In China, genocide is in fashion.
China’s official uniform supplier for the 2022 Winter Olympics makes its materials with cotton harvested by Xinjiang slave labor.
Some people are referring to this as “blood cotton” because China is committing genocide against the Uyghur population in the Xinjiang region.
China is making its uniforms with blood cotton, and during the 2022 Winter Olympics, every Chinese athlete will be wearing the products of genocide.
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Anta, the company making the uniforms, has no plans of changing its use of Xinjiang cotton and has rebuffed international scrutiny of slave labor in the Xinjiang cotton industry.
The Chinese Communist Party denies any and all allegations of human rights violations there, never mind the ongoing genocide.
China is hoping that this one will go away. Instead, they are going to flaunt uniforms .on the international stage that are made with “blood cotton” and were woven by someone who was likely a victim of genocide, imprisonment, or radical oppression.
Corrupt American companies like Apple, Nike, and Coca-Cola claim to be “unaware” of the slave labor and genocide going into their Chinese-made products. Supply chains in China are opaque and the secrecy about slave labor factories is difficult to probe.
After the Chinese Communist Party cracked down and subdued Tibet, they turned to the far western region of Xinjiang where the Chinese government has embarked on a campaign of genocide against the majority Uyghur population there to erase them from the land.
The Chinese Communist Party has put over 1 million Uyghurs into concentration camps. What happened to “never again?”
Among the tactics the Chinese Communist Party has used to assault the Uyghur people are public execution, forced sterilization, re-education camps, and slave labor factories.
The majority of China’s cotton comes from Xinjiang, meaning that any clothing made in China is likely tainted by “blood cotton.”
In 2019, International Olympics Committee (IOC) announced that Anta would become the first Chinese company to supply sportswear for the supply uniforms, shoes, and accessories for the Tokyo Olympics, the Beijing Olympics, and several other events.
That same month, Anta announced it was joining the Better Cotton Initiative, an international cotton watchdog nonprofit that has operations in Xinjiang.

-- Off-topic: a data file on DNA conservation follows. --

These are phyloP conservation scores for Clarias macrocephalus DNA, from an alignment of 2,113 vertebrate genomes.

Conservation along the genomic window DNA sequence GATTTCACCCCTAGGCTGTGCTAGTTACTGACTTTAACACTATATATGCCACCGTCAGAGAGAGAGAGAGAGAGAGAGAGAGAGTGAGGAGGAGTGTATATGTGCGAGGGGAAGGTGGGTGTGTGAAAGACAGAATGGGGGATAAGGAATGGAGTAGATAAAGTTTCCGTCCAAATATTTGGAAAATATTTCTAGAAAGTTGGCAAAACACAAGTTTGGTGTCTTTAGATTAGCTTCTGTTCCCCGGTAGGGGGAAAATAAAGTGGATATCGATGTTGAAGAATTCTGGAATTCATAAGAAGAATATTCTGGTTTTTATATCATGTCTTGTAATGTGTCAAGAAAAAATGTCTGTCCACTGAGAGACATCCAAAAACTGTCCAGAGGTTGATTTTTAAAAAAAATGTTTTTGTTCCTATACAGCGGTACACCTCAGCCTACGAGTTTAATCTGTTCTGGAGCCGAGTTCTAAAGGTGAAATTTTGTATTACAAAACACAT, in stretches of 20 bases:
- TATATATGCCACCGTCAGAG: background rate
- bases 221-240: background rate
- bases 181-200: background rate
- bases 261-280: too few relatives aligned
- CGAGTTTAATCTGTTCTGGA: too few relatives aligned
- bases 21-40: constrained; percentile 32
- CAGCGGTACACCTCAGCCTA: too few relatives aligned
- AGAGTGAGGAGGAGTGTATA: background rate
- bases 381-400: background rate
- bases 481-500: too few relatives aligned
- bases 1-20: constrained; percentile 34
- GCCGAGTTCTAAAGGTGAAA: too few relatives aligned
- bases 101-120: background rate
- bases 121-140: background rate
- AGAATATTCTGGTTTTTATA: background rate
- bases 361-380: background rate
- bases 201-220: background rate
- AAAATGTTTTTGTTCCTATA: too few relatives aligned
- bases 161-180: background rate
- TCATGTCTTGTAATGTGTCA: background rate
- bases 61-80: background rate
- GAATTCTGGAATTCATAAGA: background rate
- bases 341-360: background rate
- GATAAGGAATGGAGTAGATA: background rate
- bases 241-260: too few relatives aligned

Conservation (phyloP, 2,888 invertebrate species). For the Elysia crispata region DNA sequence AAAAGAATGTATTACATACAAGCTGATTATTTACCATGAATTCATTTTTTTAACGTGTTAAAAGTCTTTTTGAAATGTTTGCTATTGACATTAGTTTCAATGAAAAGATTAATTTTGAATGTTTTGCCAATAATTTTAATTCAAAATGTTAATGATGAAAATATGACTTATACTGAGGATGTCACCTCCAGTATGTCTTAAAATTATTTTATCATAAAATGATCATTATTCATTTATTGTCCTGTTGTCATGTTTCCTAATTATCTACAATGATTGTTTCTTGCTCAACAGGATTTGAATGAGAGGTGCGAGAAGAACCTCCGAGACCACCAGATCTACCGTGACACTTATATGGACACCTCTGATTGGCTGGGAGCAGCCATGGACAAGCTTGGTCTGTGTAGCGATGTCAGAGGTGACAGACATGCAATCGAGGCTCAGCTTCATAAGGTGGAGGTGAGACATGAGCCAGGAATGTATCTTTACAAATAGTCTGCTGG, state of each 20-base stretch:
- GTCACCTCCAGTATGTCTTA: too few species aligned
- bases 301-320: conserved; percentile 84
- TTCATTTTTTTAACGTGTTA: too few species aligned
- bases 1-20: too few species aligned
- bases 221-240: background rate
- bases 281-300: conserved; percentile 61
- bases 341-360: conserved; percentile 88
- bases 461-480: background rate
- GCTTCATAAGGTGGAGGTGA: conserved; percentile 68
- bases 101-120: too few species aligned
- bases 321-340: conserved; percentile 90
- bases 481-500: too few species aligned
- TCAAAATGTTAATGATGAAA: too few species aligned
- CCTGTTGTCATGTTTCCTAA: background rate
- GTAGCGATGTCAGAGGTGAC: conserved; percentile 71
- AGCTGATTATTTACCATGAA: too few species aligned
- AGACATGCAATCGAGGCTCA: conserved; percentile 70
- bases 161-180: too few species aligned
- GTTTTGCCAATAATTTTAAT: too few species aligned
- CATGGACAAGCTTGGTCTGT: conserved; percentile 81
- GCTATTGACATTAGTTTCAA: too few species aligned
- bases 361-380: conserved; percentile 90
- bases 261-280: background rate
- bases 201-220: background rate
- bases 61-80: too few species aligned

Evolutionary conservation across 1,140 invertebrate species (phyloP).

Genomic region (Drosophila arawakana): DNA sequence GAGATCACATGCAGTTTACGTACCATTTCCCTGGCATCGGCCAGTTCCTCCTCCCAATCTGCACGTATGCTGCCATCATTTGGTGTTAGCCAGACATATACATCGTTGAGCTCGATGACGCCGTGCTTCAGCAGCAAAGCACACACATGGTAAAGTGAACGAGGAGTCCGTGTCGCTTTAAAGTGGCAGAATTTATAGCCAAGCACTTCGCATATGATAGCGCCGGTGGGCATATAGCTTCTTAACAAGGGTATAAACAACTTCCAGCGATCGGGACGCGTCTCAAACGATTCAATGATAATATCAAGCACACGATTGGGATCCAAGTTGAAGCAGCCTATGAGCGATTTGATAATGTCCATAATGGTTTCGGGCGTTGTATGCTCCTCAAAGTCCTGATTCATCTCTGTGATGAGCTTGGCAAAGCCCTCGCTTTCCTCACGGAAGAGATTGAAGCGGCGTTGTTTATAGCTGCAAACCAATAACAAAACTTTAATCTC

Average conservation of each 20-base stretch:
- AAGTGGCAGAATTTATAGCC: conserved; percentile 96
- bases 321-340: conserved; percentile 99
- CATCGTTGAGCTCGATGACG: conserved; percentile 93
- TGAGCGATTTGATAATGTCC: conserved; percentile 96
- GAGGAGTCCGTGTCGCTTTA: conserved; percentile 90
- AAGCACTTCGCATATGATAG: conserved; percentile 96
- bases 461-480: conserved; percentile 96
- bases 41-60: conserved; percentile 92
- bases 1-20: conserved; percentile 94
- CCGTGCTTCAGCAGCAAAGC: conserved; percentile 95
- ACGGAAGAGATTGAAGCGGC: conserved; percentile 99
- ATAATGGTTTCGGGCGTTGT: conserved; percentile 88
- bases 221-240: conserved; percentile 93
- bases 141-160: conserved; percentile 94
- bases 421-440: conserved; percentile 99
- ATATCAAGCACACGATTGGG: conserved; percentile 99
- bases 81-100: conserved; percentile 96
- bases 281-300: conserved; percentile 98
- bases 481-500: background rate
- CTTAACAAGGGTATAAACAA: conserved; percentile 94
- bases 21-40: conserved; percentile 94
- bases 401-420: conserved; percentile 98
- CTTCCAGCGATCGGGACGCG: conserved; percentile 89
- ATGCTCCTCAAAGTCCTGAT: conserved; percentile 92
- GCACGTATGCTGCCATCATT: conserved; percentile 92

Anta is the first Chinese company to join the Better Cotton Initiative — and it’s because China has a lot to hide.
In 2020, the Better Cotton Initiative announced that it would no longer operate in Xinjiang because of interference with the Chinese Communist Party. Anta withdrew from the organization.
The Chinese Communist Party keeps its impoverished hundreds of millions of citizens in line by whipping them up into a frenzy against perceived foreign threats and appeals to nationalistic fervor. They have schooled their masses into a blind adherence to the party line against admitting the genocide in Xinjiang.
The Chinese Communist Party fanned the mob against foreign companies that have no spoken out against blood cotton in China and have publicly disavowed using Xinjiang blood cotton in their products.
Anta, the Olympic supplier for China’s uniforms, is still making its clothing with blood cotton.
“We have always bought and used cotton produced in China, including Xinjiang cotton, and in the future, we will continue to do so,” Anta said in a statement in March 2020.
A spokesperson for the International Olympic Committee deflected the matter with a statement that read, “For our uniforms in Tokyo, no cotton was used and we have been working closely with Anta to monitor the conditions in the factories producing our goods. The IOC is committed to continue its due diligence efforts with Anta.”
Anta’s stock has risen 21% in the past month as furious Chinese consumers have fled brands like Nike and Adidas over their newly announced refusal to use Xinjiang’s blood cotton.
In this case, “nationalism,” if that’s what you want to call it, is a marketing strategy. A more appropriate definition would be mass delusion, denial, extreme cognitive dissonance, and good old fashioned hysteria.
There is nothing noble about rallying behind genocide and its perpetrators.
When we speak about China we always make a point to distinguish the actions and official policies of the Chinese Communist Party and the Chinese people.
But at some point, in an hour that appears to be approaching, the Chinese people themselves must be held responsible for their complicity in this genocide.